MADELEINE BRAND, host:
This is Day to Day. I'm Madeleine Brand. Next time you get your hands on a newspaper, flip to the business section. Don't read it, though. Just look at the pictures, and look at all those graphs. They are probably all sloping one way - down, down, down.
Well, with stocks turning sour, what new investor would not be scared to take a chance on the markets? James Altucher sees the light. He has a new book out called "The Forever Portfolio." And it's a manual for people patient enough to get into the markets, sit tight, and watch their money grow and grow and grow. Welcome to the program.
Mr. JAMES ALTUCHER (Managing Director, Formula Capital): Thanks, Madeleine.
BRAND: OK, it's called "The Forever Portfolio." What does that mean?
Mr. ALTUCHER: Well, basically, I get really stressed out when I open that newspaper and see, you know, the Dow down 600 points, the Dow down 500 points every single day. Particularly in this past month, it's been brutal for investors.
But meanwhile, what we have going for us is, there are these enormous demographic changes that are occurring around the world right now that are almost like tidal waves behind certain companies. Investing in those companies now, they will ride those tidal waves, and you don't have to worry. You can hold them forever. That's the point.
BRAND: OK, what are some of those demographic changes?
Mr. ALTUCHER: Well, for instance, the fact that every year, Americans and people worldwide are more overweight one year than the year before. This has enormous...
BRAND: So wait, you're saying to invest in fat?
Mr. ALTUCHER: Well, exactly. Or to invest in companies that prevent that fat. So that's one potential demographic change. The amount of chocolate consumed worldwide is greater every year, particularly, you know, as you have a lower class in China that's moving towards the middle class.
The problems with clean water in these urban areas is getting larger and larger every year. For instance, right now, just about 50 percent of all hospital beds worldwide are filled with people suffering from clean-water-related diseases or unclean-water-related diseases. So making investments based on these trends and the others I discuss in the book could be enormously profitable in the long run.
BRAND: Does the fact that this economy, which seems to just take hit after hit after hit, and it seems to be heading straight into a recession if not worst, does that at all change the advice that you give? And presumably, you wrote this book before all the really bad news hit.
Mr. ALTUCHER: Not really because this recession, mini-depression, whatever you want to call it, this too shall pass. And in particular, the companies that I focus on in this book are the ones that are not so economically-dependent. People as they age will need healthcare. They'll need Johnson and Johnson. The need for those services is not going away. It's only going to increase because of the demographics.
I'll give you another simple example. 45 million Americans have tattoos, and that number gets bigger every year. Well, as these people get older, the people who have tattoos, more and more of them want to get rid of those tattoos. So, if you got a tattoo when you were 17, and now, you're 60, well, you might not want that, you know, image of Satan all across your arm.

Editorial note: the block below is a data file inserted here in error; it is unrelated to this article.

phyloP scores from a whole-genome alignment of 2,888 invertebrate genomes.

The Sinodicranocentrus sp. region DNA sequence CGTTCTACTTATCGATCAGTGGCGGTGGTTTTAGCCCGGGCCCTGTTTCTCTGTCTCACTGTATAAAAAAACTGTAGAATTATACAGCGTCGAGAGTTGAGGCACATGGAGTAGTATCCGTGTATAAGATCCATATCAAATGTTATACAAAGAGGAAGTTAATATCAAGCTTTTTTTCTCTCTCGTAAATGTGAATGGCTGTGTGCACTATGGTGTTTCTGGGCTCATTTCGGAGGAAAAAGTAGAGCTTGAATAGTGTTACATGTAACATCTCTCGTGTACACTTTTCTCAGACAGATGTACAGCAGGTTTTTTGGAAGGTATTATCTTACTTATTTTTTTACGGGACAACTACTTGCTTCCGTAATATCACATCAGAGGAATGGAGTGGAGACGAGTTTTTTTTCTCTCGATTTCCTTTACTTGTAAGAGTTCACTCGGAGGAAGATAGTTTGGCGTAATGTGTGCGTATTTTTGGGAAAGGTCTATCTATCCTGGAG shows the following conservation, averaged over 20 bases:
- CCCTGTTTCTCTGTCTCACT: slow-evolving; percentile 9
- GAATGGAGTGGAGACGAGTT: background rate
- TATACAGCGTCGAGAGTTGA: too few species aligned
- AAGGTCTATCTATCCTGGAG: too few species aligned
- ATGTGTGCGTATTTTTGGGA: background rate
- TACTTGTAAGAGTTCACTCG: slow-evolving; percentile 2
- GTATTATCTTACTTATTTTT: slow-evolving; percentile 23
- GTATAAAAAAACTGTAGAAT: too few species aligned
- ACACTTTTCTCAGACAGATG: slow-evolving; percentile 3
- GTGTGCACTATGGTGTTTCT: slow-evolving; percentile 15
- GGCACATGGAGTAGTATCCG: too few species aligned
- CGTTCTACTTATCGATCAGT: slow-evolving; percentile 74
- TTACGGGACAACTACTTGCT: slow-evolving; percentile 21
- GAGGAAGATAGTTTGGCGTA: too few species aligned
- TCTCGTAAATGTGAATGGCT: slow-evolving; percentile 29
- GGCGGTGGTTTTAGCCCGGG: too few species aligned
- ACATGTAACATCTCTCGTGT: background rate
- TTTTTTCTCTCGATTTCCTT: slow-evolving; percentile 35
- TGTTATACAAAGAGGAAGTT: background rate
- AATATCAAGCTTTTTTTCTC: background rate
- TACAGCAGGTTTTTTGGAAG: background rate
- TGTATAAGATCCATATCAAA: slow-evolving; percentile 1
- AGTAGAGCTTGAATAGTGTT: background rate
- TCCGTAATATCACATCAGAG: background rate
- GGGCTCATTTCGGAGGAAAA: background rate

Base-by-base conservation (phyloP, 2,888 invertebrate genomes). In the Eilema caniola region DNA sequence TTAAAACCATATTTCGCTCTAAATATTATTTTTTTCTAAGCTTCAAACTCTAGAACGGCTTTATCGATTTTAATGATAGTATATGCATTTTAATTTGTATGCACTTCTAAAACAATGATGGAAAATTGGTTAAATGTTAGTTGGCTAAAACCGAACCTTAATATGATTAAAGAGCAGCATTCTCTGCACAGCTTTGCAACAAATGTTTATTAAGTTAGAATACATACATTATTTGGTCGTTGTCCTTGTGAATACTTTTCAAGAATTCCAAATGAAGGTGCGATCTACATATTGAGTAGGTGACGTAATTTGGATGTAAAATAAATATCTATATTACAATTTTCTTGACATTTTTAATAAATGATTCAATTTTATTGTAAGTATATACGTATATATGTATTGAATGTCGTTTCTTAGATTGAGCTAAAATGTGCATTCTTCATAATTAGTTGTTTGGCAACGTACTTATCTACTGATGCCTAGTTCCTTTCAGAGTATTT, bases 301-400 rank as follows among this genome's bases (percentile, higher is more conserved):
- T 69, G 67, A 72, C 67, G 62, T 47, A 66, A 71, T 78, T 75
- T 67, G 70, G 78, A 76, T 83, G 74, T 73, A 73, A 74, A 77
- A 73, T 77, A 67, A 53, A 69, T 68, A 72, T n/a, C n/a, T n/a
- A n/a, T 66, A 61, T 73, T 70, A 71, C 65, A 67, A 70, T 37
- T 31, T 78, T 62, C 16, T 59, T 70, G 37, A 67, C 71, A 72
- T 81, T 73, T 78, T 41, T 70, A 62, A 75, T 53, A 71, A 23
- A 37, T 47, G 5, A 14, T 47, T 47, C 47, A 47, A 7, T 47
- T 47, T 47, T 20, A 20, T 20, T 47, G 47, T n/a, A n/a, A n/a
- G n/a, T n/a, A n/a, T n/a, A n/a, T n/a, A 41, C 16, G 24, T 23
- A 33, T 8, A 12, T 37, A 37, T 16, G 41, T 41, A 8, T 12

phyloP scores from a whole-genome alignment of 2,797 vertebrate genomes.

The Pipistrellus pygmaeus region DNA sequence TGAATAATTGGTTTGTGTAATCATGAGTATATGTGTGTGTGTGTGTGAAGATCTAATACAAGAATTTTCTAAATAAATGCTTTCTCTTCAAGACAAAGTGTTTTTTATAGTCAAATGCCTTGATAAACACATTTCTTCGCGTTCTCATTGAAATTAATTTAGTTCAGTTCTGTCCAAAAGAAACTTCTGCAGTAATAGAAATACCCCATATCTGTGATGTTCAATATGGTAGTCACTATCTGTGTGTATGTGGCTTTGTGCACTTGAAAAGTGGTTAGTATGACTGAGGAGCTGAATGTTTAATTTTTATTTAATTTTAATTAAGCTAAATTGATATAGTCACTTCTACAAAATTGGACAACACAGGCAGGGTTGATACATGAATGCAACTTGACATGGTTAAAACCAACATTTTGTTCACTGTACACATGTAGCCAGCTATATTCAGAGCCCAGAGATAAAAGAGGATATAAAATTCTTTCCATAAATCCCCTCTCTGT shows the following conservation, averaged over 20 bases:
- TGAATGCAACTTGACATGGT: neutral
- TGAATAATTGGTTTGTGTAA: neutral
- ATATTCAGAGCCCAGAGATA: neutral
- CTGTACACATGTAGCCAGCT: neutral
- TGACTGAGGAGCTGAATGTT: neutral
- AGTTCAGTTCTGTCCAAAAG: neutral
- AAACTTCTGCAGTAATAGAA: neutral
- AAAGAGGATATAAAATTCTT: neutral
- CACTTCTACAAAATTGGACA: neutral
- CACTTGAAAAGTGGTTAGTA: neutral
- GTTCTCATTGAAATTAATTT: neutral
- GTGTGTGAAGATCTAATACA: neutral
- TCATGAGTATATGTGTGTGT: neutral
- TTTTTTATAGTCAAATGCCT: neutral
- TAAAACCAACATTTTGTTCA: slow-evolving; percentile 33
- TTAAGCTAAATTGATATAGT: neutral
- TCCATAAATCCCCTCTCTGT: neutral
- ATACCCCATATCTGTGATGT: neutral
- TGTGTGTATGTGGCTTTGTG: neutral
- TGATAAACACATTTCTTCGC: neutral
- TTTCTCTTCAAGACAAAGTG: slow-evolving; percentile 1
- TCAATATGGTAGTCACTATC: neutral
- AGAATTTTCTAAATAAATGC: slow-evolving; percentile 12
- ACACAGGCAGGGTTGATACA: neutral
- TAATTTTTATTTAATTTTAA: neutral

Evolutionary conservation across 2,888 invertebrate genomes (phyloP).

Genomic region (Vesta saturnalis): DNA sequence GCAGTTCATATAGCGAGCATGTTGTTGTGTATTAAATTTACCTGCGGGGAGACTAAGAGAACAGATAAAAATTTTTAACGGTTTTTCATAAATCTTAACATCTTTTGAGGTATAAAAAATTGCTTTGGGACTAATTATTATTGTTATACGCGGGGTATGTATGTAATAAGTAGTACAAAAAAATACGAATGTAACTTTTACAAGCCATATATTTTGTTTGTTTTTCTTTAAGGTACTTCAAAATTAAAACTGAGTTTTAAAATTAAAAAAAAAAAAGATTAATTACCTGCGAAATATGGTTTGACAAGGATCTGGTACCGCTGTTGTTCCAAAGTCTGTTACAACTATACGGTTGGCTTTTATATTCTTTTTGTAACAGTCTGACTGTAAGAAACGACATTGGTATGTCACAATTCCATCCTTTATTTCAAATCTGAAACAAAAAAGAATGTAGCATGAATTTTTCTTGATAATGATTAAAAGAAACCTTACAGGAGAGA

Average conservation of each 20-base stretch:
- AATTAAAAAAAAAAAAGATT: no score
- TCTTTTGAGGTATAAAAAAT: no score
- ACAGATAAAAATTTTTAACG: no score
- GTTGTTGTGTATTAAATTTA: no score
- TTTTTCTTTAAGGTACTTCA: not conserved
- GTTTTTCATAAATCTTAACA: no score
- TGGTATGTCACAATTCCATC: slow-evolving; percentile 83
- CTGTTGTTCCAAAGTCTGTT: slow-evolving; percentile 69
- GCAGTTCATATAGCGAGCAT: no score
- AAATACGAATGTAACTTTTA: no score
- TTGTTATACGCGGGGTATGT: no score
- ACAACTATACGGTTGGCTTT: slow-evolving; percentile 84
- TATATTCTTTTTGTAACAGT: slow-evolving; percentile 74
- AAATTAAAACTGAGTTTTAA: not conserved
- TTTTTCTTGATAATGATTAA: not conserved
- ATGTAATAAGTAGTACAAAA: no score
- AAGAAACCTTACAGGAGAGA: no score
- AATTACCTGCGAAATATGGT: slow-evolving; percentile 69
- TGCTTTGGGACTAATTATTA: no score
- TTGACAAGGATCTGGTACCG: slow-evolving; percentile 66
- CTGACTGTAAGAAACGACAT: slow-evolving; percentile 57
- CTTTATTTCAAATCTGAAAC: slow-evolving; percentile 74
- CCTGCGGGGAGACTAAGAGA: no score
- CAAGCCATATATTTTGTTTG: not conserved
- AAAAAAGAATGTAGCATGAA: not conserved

(Soundbite of laughter)
Mr. ALTUCHER: You know, you might want to, you know, it's a flabby Satan now. So basically, who do you go to? You go to a company like Cynosure, CYNO is the ticker symbol. They have all these lasers for, you know, eliminating tattoos in as pain-free a way as possible. And this company's services are going to be needed regardless of the economy.
BRAND: You're saying that this company is a better bet that GM?
Mr. ALTUCHER: Oh, well, of course. Just as a quick aside, Cynosure, the whole company is worth $103 million. They have $98 million in cash and zero debt. So you can buy almost the entire company for free, and they have great growing revenues and a great space. They do, you know, aesthetic skin treatments to a demographic that's only getting larger.
BRAND: But I have to say, every time that I think, OK, now is the time I'm going to get in, this is a great buying opportunity, as everyone tells me, every time I look at the stock market, it's gone down again, and I think, phew, it's the end of the day. Thank goodness I didn't buy in today. But then the next day, it happens again.
Mr. ALTUCHER: Yeah, I know. It's depressing. Looking at this market, the market is a reflection of worldwide psychology. So clearly, people around the world are depressed right now, and they're not optimistic about the future, which is sad.
But in the long run, the things that will make the most money are not pieces of rock like gold or liquids like oil or cash, which is just pieces of paper, but real growing companies that are servicing strong demographic trends.
It's impossible to call a bottom. Yes, all these stocks that are cheap could get cheaper, but now is certainly one of the best times to buy stocks that we've seen in the past 70 years. I mean, it's incredible, which is why Warren Buffett is out there buying stocks right now.
BRAND: James Altucher is managing director of the money-management firm Formula Capital. His new book is called "The Forever Portfolio: How to Pick Stocks That You Can Hold for the Long Run." Thank you very much.
Mr. ALTUCHER: Thanks, Madeleine.
BRAND: And you can see a list of his top-10 forever investments and read an excerpt of the book at our website, npr.org.
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